Between wars engine documents

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1st Sergeant
Sep 19, 2012
While trying to find an on line source of pages missing from one of my RAF prewar manuals I came across this sales brochure for the Bliss Jupiter motor - which turns out to be a US licence built Bristol Jupiter. Also found an RAF Liberty manual which will go in the RAF engines thread once I process that.

The Jupiter engine was widely built in a number of countries and some of that is reflected in the brochure, along with far more technical info than you will find in later sales brochures.

Being a Gobble scan it had all the problems that go with documents that are scanned by people to who fall into the category it is just a job and I don't give a sh*t about quality.

I do not know the original page size so I just took the maximum page size in the set of scans as my guide.

I fixed the usual Gobble scan problems, other than low resolution, as best I could. I am still working on the cover.


This sort of sh*t is annoying as this means the scanning person moved the page before the scan was complete - fixing it means finding the same words elsewhere in the same document and then doing a cut and paste. Photos and diagrams have to be extracted then squared then reinserted. All because the operator did not give a ****. A reason why I prefer to work with my own documents and scans.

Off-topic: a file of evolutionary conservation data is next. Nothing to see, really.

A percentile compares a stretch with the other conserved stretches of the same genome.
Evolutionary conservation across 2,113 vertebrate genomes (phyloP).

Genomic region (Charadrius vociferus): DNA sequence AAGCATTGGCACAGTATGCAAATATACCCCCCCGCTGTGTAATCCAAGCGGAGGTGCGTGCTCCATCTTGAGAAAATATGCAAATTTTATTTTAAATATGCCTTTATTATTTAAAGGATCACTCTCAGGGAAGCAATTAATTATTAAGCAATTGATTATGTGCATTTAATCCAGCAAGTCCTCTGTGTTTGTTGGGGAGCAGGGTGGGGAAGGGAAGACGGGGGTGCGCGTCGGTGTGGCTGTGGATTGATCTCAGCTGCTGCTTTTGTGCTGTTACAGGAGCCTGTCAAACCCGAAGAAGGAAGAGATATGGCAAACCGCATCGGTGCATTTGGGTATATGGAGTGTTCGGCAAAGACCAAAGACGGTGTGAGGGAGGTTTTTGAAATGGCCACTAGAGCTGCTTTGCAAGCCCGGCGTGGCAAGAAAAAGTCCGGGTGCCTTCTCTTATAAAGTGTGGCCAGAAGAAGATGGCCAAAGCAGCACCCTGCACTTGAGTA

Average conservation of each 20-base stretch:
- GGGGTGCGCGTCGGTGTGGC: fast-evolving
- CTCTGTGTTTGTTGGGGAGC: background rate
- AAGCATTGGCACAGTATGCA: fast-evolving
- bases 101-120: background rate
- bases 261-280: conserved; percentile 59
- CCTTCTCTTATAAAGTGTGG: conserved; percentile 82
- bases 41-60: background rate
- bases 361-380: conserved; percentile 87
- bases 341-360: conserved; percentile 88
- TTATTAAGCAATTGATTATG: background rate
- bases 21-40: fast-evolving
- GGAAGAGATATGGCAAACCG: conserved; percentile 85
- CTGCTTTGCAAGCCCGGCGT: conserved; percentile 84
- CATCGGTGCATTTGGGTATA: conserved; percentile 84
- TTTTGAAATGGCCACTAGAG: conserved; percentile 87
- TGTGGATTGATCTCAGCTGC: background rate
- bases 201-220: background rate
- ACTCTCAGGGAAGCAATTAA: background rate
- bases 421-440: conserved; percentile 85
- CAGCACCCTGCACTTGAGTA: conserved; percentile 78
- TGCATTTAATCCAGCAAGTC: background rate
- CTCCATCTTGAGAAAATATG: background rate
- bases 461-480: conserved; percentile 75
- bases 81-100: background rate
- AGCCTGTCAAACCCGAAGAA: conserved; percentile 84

I found some of the missing pages for the other manuals and the scanner operator was too lazy to open out the folded pages so they are totally useless,


  • Jupiter Radial Engine sales brochure ww2 OCR.pdf
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Perfectly true, some people don't work in a "result" mind.

But many, many thanks for your work (s) !!!!!!!!
A couple of clips from Wikipedia on the Jupiter engine. Bristol Jupiter - Wikipedia

By 1929 the Bristol Jupiter had flown in 262 different aircraft types,[13] it was noted in the French press at that year's Paris Air Show that the Jupiter and its license-built versions were powering 80% of the aircraft on display.[14]

Licensed production

The Jupiter saw widespread use in licensed versions, with fourteen countries eventually producing the engine. In France, Gnome-Rhone produced a version known as the Gnome-Rhône 9 Jupiter that was used in several local civilian designs, as well as achieving some export success. Siemens-Halske took out a licence in Germany and produced several versions of increasing power, eventually resulting in the Bramo 323 Fafnir, which saw use in German wartime aircraft.[6]

In Japan, the Jupiter was license-built from 1924 by Nakajima, forming the basis of its own subsequent radial aero-engine design, the Nakajima Ha-1 Kotobuki.[7] It was produced in Poland as the PZL Bristol Jupiter, in Italy as the Alfa Romeo 126-RC35,[8] and in Czechoslovakia by Walter Engines. The most produced version was in the Soviet Union, where its Shvetsov M-22 version powered the initial Type 4 version of the Polikarpov I-16 (55 units produced). Type 4 Polikarpovs can be identified by their lack of exhaust stubs, rounded NACA cowling and lack of cowling shutters, features which were introduced on the Shvetsov M-25 powered Type 5 and later variants (total production 4,500+ units).[9][10] Production started in 1918 and ceased in 1930.

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